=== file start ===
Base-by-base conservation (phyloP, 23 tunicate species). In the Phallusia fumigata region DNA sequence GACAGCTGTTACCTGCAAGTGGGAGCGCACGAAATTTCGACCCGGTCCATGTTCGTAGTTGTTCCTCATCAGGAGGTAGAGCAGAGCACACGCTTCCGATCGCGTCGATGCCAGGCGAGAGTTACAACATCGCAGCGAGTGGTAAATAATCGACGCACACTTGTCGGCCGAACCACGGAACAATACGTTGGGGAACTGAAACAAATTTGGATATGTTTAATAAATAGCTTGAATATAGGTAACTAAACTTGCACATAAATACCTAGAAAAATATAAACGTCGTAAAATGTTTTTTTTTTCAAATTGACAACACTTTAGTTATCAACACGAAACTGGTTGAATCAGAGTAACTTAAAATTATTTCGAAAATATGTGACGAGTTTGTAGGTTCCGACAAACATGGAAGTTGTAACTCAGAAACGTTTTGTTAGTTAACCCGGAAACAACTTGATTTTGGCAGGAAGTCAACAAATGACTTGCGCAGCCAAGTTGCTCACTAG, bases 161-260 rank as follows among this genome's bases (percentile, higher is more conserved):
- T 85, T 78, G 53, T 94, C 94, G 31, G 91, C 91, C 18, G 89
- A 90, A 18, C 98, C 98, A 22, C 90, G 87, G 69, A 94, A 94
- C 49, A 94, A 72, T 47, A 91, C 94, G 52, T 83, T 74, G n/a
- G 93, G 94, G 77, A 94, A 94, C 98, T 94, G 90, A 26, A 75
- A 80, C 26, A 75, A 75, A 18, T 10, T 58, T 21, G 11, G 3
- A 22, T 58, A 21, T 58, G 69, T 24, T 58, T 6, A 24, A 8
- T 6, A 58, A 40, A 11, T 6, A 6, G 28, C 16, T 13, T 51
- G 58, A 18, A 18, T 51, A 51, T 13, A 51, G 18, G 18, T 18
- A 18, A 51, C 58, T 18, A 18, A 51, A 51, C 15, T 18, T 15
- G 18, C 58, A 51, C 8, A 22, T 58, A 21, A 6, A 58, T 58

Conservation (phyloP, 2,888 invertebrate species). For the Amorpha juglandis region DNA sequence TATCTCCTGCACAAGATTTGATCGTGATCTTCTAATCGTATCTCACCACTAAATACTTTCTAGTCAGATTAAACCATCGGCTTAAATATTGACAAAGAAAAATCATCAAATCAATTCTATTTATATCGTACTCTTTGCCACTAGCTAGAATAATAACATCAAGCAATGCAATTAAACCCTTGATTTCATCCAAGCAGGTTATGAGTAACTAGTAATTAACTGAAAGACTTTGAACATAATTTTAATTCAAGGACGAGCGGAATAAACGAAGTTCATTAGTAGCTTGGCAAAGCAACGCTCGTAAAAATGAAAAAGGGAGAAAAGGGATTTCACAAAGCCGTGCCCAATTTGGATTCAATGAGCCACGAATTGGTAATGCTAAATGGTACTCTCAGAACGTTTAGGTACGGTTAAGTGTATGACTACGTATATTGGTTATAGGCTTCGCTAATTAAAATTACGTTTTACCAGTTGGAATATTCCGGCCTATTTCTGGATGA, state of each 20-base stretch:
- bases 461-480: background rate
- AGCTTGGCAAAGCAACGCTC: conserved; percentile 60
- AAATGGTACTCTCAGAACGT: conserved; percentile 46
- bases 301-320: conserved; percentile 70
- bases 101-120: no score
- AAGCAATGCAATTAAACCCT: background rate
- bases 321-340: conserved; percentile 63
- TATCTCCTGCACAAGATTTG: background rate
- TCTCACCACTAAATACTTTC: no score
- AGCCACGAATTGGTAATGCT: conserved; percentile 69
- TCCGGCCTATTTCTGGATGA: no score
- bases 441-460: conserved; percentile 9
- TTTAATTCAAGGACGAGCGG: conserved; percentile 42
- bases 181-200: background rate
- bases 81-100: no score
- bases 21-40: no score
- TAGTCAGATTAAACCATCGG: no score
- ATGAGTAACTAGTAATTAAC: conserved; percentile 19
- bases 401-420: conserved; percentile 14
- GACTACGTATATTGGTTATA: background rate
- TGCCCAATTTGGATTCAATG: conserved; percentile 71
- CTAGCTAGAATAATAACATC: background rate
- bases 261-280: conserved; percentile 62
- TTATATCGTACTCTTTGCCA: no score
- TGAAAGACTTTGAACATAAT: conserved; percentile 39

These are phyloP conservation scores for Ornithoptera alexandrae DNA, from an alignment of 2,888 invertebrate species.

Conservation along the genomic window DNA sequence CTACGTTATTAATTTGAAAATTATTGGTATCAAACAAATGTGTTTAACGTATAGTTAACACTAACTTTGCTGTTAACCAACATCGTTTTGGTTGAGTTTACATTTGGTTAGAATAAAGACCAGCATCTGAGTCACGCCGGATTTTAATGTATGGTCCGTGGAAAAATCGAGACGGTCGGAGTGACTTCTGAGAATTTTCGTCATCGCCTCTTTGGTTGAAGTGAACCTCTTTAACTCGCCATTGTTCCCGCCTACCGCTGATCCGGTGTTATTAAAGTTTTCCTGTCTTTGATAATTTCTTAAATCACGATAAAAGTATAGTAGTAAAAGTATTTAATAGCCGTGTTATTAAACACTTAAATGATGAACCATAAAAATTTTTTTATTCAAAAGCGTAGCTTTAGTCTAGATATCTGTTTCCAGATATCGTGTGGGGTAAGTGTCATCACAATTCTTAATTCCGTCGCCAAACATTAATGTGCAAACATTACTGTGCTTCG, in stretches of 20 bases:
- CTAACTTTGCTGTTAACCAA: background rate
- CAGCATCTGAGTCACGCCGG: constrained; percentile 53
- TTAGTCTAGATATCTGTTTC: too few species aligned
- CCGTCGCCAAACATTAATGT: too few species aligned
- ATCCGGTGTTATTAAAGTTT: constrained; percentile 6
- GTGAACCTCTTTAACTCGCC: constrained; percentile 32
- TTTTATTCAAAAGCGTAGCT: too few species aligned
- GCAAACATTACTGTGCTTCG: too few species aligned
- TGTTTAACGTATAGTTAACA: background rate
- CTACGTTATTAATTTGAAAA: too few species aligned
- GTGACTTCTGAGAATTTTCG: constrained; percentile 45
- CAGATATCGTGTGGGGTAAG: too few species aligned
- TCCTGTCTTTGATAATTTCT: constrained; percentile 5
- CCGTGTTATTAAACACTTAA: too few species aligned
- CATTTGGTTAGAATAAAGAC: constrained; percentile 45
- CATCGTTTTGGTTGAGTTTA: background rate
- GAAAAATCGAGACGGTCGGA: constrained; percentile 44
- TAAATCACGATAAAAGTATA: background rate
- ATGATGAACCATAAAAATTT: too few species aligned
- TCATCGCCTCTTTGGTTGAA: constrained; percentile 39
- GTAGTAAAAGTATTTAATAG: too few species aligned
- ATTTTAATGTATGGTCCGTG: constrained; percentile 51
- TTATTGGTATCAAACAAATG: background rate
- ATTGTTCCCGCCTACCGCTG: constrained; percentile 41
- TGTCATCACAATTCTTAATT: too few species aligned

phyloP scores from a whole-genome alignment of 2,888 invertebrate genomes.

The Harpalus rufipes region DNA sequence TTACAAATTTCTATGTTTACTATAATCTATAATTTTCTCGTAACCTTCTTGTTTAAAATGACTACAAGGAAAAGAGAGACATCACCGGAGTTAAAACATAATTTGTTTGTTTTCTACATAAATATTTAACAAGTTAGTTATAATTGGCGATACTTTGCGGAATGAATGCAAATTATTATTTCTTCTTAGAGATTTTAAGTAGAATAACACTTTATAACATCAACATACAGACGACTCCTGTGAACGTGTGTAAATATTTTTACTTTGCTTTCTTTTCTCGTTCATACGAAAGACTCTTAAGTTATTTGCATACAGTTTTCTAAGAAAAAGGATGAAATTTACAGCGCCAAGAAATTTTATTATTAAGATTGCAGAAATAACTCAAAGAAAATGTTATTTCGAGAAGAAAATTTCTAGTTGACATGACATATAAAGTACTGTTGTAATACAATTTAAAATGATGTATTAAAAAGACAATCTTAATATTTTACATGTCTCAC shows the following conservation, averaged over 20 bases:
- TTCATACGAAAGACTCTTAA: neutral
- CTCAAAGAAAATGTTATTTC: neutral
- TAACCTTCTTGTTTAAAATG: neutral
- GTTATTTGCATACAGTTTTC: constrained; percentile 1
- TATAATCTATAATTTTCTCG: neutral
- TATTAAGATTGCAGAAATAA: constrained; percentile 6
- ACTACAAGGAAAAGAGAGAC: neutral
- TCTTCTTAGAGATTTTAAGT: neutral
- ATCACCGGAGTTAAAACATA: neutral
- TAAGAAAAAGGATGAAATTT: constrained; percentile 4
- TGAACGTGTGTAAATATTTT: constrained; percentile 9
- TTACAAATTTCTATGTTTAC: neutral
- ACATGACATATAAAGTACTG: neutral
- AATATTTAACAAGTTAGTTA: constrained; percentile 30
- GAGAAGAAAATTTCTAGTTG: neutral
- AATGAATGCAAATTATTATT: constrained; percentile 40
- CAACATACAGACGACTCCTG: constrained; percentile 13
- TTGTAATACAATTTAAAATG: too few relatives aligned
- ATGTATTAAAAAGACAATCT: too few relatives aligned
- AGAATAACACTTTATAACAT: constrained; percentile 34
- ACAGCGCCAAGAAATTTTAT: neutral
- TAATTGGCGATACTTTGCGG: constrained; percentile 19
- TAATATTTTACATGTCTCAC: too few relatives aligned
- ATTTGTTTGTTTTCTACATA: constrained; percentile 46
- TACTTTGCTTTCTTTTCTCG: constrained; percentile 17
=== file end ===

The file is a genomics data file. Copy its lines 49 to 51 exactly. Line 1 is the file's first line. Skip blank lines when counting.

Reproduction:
- CTACGTTATTAATTTGAAAA: too few species aligned
- GTGACTTCTGAGAATTTTCG: constrained; percentile 45
- CAGATATCGTGTGGGGTAAG: too few species aligned